Last year I decided to start learning about Japann, Japanese culture and their language. In my research I found that one of the best methods is total immersion in the language/culture you are aspiring to learn. Essentially this would mean traveling to Japan and living there in order to become fluent and really understand them. Someday maybe that will be an option but for now the best I can do is to bring little pieces of Japanese culture into my life.

To do this I started looking for ways in which I could add some Japanese products to my life and start learning a bit here and there. Sadly most of the avenues I found involved purchasing the items from Japanese stores and having them ship what I want to me. This was not very feasible as the cost of shipping the products was often more than the cost of the product itself and thus unless I was making a very large purchase it simply was not a valid option.

However, in November I discovered a place in Arlington Heights, Il called Mitsuwa Marketplace. In many ways it was an answer to prayers that I never made. Mitsuwa is very simple a Japanese grocery store containing a lot of the items that most Japanese would expect to find at their local markets. It has pretty much everything from Japanese vegetables and meats, to soy sauces, curries, spices, various rice and tons of products that you just can’t get anywhere else.

The store also has other shops connected to it including a bakery (Pastry House Hippo), book store (Books Sanseido), liquor, small eelectronics, household goods (haven’t paid much attention to these yet), and also several small restaurants as part of a food court. In essence Mitsuwa is a small Japanese mall with a lot of good stuff. And these other stores are great for what they have but I’ll get into those more in another post.

Ideally, what the store does is bring a little bit of Japan to those Japanese which have immigrated to the US and might miss something from their homeland. I know of a few people that make frequent trips here just to stock up on specific goods that they can’t get anywhere else or that simply do not work as well for them as products that are designed for them. The good news is that since they want these products and Mitsuwa is willing to bring these products over for their consumption then I get a chance to try a lot of different things and in the process expand my knowledge of both the Japanese language and a little about their culture.

Yesterday I stopped by on my way out town for a little trip. Ostensibly the visit was to pick up some of the breads from Pastry House Hippo (I am going to write some posts about Pastry House later on as their breads are simply wonderful and I they are worth writing about), but I also grabbed a couple drinks. One of these was Milk Tea.

This is something that I have heard about several times in the past and really didn’t care one way or the other if I would ever try it. But seeing as was taking a trip why not start it off with something different?

Milk Tea is exactly that, a blend of teas with milk, and some sugar. Now I am a pretty big tea drinker. I typically have at least two pots of tea per day. One in the early morning with breakfast and another in the evening as I close out my day. My tea is usually drank with just a little sugar in it as I have yet to find a tea that I feel is enhanced by adding milk.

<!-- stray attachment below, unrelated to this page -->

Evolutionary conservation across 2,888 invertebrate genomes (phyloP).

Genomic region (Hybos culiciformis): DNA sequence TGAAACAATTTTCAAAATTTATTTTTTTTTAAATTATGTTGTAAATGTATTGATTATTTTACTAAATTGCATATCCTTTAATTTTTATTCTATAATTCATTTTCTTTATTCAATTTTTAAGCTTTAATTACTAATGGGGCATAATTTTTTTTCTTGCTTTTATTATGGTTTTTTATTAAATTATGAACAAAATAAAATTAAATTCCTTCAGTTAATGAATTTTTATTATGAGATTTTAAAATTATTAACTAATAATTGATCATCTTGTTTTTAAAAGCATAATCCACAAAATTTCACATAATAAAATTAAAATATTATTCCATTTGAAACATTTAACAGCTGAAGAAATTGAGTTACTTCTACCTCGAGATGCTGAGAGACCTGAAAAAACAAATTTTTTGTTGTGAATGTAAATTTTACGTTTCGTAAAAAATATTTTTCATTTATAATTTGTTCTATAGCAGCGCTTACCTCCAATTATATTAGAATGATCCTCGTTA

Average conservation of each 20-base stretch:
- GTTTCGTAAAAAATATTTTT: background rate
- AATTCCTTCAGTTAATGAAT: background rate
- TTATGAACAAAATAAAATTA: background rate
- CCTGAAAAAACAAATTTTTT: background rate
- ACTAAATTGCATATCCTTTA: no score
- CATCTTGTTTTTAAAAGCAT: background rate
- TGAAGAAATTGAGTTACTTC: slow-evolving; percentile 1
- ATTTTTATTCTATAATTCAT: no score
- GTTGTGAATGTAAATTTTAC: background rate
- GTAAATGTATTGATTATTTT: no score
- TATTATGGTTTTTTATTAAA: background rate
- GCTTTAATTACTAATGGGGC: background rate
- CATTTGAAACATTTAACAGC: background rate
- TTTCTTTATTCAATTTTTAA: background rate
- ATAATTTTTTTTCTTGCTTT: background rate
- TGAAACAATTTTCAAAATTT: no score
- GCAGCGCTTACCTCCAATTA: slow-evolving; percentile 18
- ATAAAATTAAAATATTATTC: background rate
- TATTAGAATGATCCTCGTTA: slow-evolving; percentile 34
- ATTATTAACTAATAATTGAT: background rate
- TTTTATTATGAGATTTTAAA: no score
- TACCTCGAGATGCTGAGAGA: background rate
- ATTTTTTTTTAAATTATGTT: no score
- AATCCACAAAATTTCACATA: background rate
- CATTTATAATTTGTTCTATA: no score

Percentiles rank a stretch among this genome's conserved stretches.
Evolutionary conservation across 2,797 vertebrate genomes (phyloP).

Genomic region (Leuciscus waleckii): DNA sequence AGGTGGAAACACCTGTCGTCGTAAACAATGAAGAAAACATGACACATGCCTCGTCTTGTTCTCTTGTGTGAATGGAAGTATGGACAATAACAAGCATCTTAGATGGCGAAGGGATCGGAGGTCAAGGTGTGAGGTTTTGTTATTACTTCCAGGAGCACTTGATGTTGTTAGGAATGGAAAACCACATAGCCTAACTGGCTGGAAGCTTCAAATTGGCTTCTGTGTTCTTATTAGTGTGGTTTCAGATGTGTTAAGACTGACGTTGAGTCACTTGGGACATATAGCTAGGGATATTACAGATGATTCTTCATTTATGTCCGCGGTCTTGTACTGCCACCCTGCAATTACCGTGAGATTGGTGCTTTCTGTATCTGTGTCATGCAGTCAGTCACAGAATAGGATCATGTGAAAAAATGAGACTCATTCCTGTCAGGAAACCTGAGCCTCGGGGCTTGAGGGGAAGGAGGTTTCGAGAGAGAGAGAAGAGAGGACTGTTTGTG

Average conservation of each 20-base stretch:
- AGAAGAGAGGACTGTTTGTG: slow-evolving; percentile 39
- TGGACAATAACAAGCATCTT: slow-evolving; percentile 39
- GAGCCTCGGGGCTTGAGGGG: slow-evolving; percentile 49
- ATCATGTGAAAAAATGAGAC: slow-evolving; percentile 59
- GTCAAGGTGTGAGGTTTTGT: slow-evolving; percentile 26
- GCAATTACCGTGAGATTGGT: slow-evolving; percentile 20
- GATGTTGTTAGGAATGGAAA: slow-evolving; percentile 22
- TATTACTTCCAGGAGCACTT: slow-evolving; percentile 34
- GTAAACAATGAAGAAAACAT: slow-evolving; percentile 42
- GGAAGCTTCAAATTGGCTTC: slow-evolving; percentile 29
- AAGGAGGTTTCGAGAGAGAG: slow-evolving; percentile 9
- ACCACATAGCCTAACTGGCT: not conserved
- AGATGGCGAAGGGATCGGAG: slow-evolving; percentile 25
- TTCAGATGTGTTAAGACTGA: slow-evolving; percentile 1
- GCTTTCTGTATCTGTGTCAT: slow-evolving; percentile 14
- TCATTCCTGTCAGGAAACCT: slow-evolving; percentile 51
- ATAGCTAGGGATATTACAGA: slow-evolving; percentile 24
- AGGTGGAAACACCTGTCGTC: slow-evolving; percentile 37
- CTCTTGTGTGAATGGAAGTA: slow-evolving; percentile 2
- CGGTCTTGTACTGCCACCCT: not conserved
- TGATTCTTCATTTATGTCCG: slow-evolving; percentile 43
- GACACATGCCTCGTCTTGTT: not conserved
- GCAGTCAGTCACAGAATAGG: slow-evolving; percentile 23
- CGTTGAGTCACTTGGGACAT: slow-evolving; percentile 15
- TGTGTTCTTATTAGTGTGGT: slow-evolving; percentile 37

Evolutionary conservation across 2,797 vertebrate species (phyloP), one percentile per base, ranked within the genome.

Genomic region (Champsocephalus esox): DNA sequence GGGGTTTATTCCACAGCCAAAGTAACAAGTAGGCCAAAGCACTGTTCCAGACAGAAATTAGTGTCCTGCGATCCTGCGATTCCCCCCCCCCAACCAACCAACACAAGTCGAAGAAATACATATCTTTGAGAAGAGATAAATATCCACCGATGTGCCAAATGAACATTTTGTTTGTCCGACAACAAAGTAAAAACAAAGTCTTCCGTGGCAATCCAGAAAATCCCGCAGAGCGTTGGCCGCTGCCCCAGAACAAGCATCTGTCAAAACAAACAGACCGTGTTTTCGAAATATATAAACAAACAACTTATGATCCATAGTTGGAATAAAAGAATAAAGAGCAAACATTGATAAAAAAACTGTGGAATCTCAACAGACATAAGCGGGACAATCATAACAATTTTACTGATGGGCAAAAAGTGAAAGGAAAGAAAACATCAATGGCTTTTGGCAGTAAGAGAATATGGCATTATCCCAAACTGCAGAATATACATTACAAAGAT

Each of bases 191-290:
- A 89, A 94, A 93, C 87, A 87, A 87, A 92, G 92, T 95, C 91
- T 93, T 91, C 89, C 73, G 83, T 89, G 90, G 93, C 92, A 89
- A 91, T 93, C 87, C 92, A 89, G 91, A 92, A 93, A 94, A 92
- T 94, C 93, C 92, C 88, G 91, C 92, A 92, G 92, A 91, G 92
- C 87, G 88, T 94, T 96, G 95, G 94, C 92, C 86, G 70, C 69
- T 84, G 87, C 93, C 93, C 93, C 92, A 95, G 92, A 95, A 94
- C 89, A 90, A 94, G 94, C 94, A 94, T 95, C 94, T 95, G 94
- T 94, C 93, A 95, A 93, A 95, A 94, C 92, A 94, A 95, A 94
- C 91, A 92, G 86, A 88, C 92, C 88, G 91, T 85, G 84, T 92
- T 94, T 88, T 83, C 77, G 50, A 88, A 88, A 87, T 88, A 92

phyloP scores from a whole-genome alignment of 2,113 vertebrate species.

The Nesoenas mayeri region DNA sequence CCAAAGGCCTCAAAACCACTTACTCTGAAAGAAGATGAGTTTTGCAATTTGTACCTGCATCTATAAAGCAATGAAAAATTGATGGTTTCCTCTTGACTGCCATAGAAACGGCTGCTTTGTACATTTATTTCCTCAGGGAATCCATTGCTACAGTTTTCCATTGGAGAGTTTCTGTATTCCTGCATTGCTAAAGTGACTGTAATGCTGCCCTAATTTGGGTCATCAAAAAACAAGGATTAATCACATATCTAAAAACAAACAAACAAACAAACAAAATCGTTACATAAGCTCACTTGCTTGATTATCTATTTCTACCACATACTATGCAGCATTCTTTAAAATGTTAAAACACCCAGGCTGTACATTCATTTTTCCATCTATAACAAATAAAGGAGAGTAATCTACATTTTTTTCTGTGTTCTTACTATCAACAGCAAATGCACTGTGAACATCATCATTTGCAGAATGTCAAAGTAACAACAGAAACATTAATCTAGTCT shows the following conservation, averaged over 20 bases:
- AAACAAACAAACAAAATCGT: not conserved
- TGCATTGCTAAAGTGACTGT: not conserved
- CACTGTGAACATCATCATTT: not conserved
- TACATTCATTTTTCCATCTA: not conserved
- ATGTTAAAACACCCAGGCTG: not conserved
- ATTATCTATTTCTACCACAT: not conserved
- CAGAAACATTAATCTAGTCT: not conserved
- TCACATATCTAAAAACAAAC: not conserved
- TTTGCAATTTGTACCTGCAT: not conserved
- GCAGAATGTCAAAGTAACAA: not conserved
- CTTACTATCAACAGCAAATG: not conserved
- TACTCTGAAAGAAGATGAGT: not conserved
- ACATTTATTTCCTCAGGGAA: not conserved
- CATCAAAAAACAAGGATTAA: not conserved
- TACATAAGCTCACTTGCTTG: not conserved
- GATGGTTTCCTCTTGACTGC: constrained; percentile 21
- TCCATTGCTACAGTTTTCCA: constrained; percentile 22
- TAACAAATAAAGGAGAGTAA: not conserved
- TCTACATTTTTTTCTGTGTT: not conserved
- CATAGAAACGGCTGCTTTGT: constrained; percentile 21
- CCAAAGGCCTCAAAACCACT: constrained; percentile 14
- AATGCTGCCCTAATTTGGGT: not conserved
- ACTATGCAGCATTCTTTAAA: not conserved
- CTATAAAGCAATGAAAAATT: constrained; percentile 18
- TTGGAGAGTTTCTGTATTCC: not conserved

So while I wanted to be a little adventurous it was with some hesitancy that I bought the milk tea. The drink was about what I expected. The tea is a blend of assam and green that I found to be alright but nothing really special. The milk in it was marginal and as the label shows that it is simply a condensed milk powder. That in an of itself is no big deal. What got to me though was that the first ingredient in this drink is sugar. 18g of sugar per serving to be exact and since there are 2 servings in this bottle that means there was a whopping 36g of sugar in that drink. It’s a good thing I’m slow at drinking and it took me nearly six hours to finish that bottle because that is a lot more sugar in my tea than even I like.

From what I have been told Milk Tea is supposedly a drink for those that are not accustomed to drinking tea at its best and I think I can see why. It’s a bit weak, it has way too much sugar and the milk itself may act to cover some of the real tastes of the tea.

I will not say that the drink is bad because I’m sure it has its supporters and those that truly enoy it. But sadly I cannot be one of them. Milk tea may be a decent product out of Japan and I have plans to translate that label in order to better understand what other labels at the market may say but for me I will not be buying another bottle of milk tea.

My next cup will be my usual earl grey, loose leaf, with just a little sugar, and at a proper 195 degrees as it rests in my cast-iron tea pot.

Until next time my friends, be well.

~Daniel

Edit: After I wrote the above post it was suggested that the problem was likely that it was a powdered milk. So due to this I may give milk tea another chance and will see how it plays out with some real milk in good hot tea.  But first does anyone have any suggestions for tea that would be the most suitable for adding milk? Further, should the milk be warm or cool?

Thanks all.

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